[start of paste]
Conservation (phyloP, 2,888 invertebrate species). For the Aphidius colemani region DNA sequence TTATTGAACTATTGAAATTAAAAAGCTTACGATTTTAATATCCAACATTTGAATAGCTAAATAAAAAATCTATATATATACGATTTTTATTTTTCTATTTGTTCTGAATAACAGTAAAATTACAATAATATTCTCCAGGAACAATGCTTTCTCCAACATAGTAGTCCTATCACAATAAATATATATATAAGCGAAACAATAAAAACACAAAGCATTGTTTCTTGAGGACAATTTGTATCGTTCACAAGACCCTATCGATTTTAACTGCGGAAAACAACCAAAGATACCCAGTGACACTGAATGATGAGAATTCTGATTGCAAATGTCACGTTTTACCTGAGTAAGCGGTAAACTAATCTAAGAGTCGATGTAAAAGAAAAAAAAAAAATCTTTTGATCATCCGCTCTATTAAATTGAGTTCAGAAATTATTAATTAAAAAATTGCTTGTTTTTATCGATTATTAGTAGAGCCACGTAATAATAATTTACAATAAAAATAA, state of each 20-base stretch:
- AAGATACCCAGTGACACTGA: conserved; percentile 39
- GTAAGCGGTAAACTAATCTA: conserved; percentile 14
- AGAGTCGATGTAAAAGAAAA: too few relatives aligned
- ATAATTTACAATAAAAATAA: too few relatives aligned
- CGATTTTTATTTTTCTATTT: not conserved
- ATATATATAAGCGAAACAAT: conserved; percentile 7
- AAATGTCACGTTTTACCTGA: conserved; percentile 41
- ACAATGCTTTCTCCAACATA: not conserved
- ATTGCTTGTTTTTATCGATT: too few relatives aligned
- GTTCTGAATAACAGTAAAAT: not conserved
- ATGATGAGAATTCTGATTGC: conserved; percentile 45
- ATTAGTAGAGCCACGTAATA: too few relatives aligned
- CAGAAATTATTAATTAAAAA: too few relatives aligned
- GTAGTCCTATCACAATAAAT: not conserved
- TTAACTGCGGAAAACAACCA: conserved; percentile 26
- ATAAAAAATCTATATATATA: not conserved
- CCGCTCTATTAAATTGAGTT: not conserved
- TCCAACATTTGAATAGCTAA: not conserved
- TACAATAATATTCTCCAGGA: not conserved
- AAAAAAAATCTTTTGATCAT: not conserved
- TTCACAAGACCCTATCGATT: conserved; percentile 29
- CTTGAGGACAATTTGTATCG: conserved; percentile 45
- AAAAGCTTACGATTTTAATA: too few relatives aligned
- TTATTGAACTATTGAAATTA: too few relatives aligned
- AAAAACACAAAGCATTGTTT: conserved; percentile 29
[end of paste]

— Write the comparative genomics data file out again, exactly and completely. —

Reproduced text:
Conservation (phyloP, 2,888 invertebrate species). For the Aphidius colemani region DNA sequence TTATTGAACTATTGAAATTAAAAAGCTTACGATTTTAATATCCAACATTTGAATAGCTAAATAAAAAATCTATATATATACGATTTTTATTTTTCTATTTGTTCTGAATAACAGTAAAATTACAATAATATTCTCCAGGAACAATGCTTTCTCCAACATAGTAGTCCTATCACAATAAATATATATATAAGCGAAACAATAAAAACACAAAGCATTGTTTCTTGAGGACAATTTGTATCGTTCACAAGACCCTATCGATTTTAACTGCGGAAAACAACCAAAGATACCCAGTGACACTGAATGATGAGAATTCTGATTGCAAATGTCACGTTTTACCTGAGTAAGCGGTAAACTAATCTAAGAGTCGATGTAAAAGAAAAAAAAAAAATCTTTTGATCATCCGCTCTATTAAATTGAGTTCAGAAATTATTAATTAAAAAATTGCTTGTTTTTATCGATTATTAGTAGAGCCACGTAATAATAATTTACAATAAAAATAA, state of each 20-base stretch:
- AAGATACCCAGTGACACTGA: conserved; percentile 39
- GTAAGCGGTAAACTAATCTA: conserved; percentile 14
- AGAGTCGATGTAAAAGAAAA: too few relatives aligned
- ATAATTTACAATAAAAATAA: too few relatives aligned
- CGATTTTTATTTTTCTATTT: not conserved
- ATATATATAAGCGAAACAAT: conserved; percentile 7
- AAATGTCACGTTTTACCTGA: conserved; percentile 41
- ACAATGCTTTCTCCAACATA: not conserved
- ATTGCTTGTTTTTATCGATT: too few relatives aligned
- GTTCTGAATAACAGTAAAAT: not conserved
- ATGATGAGAATTCTGATTGC: conserved; percentile 45
- ATTAGTAGAGCCACGTAATA: too few relatives aligned
- CAGAAATTATTAATTAAAAA: too few relatives aligned
- GTAGTCCTATCACAATAAAT: not conserved
- TTAACTGCGGAAAACAACCA: conserved; percentile 26
- ATAAAAAATCTATATATATA: not conserved
- CCGCTCTATTAAATTGAGTT: not conserved
- TCCAACATTTGAATAGCTAA: not conserved
- TACAATAATATTCTCCAGGA: not conserved
- AAAAAAAATCTTTTGATCAT: not conserved
- TTCACAAGACCCTATCGATT: conserved; percentile 29
- CTTGAGGACAATTTGTATCG: conserved; percentile 45
- AAAAGCTTACGATTTTAATA: too few relatives aligned
- TTATTGAACTATTGAAATTA: too few relatives aligned
- AAAAACACAAAGCATTGTTT: conserved; percentile 29